Life in the Fringes: Economic and Sociocultural Practices in the Zambia–Malawi–Mozambique Borderlands in Comparative Perspective
GovInn’s Deputy Director Chris Nshimbi published the article ‘Life in the Fringes: Economic and Sociocultural Practices in the Zambia–Malawi–Mozambique Borderlands in Comparative Perspective’ in the Journal of Borderlands Studies.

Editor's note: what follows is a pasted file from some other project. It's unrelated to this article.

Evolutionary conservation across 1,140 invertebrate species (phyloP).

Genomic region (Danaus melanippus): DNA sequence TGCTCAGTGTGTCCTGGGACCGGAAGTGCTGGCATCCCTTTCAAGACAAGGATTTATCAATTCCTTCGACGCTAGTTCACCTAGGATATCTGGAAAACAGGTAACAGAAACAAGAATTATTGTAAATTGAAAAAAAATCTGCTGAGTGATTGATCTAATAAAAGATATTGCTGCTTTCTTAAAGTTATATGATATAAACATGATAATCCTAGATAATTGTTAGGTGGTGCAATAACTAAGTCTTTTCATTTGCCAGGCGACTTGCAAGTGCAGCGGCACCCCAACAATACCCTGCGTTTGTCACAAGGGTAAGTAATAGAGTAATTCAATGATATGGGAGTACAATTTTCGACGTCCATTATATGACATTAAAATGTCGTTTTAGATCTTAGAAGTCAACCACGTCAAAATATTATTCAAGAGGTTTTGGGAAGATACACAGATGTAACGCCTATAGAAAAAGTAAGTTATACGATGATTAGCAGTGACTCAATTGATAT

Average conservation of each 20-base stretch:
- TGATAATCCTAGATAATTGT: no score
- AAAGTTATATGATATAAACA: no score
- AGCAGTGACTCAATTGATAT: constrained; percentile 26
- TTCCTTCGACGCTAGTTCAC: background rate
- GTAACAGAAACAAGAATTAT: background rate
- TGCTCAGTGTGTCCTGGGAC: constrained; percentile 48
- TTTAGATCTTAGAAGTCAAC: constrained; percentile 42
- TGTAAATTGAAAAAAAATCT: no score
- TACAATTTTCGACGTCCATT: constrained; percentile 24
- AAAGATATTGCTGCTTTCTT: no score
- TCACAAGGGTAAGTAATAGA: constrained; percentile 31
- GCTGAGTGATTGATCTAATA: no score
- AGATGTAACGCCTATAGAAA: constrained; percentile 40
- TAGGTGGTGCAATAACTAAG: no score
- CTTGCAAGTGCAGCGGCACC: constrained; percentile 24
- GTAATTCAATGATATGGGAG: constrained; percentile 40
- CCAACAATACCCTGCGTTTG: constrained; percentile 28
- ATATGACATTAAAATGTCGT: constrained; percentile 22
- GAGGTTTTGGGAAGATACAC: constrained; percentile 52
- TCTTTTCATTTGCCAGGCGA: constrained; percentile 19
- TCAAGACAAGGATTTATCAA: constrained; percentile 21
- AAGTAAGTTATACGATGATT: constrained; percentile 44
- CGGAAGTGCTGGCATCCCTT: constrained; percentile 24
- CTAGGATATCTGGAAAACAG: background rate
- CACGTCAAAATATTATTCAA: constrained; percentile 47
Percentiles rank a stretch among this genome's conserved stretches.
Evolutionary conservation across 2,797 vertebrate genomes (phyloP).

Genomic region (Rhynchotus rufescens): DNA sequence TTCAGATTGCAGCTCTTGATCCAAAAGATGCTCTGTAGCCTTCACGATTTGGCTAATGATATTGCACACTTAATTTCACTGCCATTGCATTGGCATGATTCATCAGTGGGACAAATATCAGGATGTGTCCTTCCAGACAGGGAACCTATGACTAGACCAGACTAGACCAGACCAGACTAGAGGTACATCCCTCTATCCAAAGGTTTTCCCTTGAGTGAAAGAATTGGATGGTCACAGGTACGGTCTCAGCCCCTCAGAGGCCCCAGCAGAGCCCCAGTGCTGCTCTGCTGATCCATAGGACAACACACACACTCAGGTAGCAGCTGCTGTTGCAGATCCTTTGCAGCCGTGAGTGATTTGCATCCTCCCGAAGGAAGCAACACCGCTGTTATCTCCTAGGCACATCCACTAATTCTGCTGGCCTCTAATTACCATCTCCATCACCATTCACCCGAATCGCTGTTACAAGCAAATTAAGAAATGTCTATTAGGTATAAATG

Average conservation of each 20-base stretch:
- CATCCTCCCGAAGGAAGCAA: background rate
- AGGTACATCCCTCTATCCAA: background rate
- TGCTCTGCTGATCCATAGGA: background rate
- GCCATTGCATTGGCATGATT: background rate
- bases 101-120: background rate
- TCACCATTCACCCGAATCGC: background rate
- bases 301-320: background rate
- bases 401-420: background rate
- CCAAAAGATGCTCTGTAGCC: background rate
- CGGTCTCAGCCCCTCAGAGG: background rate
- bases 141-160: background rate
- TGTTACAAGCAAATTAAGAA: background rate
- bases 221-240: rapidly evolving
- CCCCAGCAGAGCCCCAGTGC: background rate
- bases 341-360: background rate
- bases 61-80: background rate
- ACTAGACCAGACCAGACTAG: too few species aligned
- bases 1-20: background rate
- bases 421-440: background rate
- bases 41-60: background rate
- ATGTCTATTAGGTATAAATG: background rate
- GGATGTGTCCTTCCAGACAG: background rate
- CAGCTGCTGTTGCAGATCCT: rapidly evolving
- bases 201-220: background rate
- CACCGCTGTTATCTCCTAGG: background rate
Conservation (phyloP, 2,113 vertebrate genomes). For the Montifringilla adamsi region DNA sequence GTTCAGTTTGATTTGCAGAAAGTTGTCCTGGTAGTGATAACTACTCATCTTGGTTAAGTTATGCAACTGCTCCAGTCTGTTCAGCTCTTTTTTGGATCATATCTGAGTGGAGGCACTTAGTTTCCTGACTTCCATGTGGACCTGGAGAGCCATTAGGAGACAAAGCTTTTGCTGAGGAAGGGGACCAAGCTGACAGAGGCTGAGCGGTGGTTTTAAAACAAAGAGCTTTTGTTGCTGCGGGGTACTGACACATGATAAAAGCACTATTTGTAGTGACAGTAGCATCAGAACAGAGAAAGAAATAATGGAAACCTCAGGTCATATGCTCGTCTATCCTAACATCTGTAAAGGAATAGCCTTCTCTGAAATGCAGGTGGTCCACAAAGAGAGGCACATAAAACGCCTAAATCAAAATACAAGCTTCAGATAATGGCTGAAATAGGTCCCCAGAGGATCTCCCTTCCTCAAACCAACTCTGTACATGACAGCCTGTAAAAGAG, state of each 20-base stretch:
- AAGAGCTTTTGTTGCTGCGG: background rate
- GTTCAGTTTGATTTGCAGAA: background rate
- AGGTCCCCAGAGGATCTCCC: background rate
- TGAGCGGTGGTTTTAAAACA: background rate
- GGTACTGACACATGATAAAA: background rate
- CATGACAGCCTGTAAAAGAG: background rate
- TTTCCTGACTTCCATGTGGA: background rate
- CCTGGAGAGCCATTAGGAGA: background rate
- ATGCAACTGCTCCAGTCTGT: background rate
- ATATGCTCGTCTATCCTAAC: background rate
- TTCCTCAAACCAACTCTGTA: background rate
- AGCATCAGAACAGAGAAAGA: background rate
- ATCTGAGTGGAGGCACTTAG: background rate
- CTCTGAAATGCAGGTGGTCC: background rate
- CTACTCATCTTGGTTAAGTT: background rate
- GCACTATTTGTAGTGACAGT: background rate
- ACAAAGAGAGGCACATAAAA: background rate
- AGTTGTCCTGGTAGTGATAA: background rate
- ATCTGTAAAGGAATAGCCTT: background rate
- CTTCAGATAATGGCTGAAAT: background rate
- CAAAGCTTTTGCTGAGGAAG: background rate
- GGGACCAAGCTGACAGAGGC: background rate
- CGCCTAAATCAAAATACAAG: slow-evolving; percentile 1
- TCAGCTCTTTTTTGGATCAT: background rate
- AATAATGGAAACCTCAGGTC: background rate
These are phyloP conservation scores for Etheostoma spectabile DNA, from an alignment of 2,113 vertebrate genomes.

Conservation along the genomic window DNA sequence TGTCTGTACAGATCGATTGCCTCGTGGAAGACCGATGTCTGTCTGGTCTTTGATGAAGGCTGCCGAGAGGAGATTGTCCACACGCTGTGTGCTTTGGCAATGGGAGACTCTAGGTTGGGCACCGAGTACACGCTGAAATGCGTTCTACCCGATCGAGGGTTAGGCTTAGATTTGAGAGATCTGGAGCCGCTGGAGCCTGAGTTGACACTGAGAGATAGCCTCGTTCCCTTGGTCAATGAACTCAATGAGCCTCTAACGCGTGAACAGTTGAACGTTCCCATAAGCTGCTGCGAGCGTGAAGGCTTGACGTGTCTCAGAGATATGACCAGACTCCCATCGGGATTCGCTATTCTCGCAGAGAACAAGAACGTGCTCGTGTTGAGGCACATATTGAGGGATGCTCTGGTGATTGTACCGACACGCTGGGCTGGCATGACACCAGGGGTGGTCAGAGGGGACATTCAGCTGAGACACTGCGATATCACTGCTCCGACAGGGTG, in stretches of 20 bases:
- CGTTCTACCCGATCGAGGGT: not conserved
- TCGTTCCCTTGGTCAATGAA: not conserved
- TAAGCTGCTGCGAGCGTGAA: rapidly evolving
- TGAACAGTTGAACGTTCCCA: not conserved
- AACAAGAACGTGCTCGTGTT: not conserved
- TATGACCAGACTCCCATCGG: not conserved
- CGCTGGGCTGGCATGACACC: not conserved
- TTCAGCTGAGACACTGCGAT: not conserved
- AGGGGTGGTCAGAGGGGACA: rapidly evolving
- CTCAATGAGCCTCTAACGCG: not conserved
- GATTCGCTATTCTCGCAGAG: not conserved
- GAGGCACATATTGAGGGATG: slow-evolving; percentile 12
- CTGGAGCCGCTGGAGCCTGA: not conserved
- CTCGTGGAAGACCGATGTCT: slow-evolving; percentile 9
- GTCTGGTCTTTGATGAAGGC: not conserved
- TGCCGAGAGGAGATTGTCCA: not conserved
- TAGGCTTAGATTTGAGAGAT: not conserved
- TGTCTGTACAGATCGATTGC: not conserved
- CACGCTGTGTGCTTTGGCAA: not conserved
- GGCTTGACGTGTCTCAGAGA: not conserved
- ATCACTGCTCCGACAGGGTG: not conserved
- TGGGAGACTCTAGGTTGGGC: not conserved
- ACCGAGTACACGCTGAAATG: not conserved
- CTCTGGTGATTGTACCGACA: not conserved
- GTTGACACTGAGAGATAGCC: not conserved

This paper examines the cross-border sociocultural and economic activities of the inhabitants of the contiguous border areas of Zambia, Malawi, and Mozambique (ZMM), in order to compare perceptions towards each of these practices by various actors including informal cross-border traders (ICBTs), ordinary inhabitants of the borderland communities of these countries, non-governmental organizations (NGOs), and state and local authorities, among others. The specific sociocultural practices in question include the accessing of social services, fulfillment of sociocultural needs/obligations, and the economic activities, informal cross-border trade. Legislations, policy reports and scientific publications are thoroughly reviewed and interviews with key policymakers, ICBTs, and locals are conducted. Qualitative and quantitative analysis of data collected from the interviews is also performed. Various actors generally regard accessing social services (such as education and health) across borders by nationals of neighboring countries as normal and “acceptable” practices while some forms of informal cross-border trade are regarded “unacceptable.” However, both sociocultural and economic actors engage in cross-border activities out of necessity, convenience, for survival, and as practices which they, being inhabitants of the borderlands, have traditionally followed. Representatives of state and local governments in the adjacent provinces of the contiguous borderlands should form transboundary coordinating committees through which to establish sustainable and effective burden-sharing and service provision systems, to meet the socioeconomic needs of borderland inhabitants.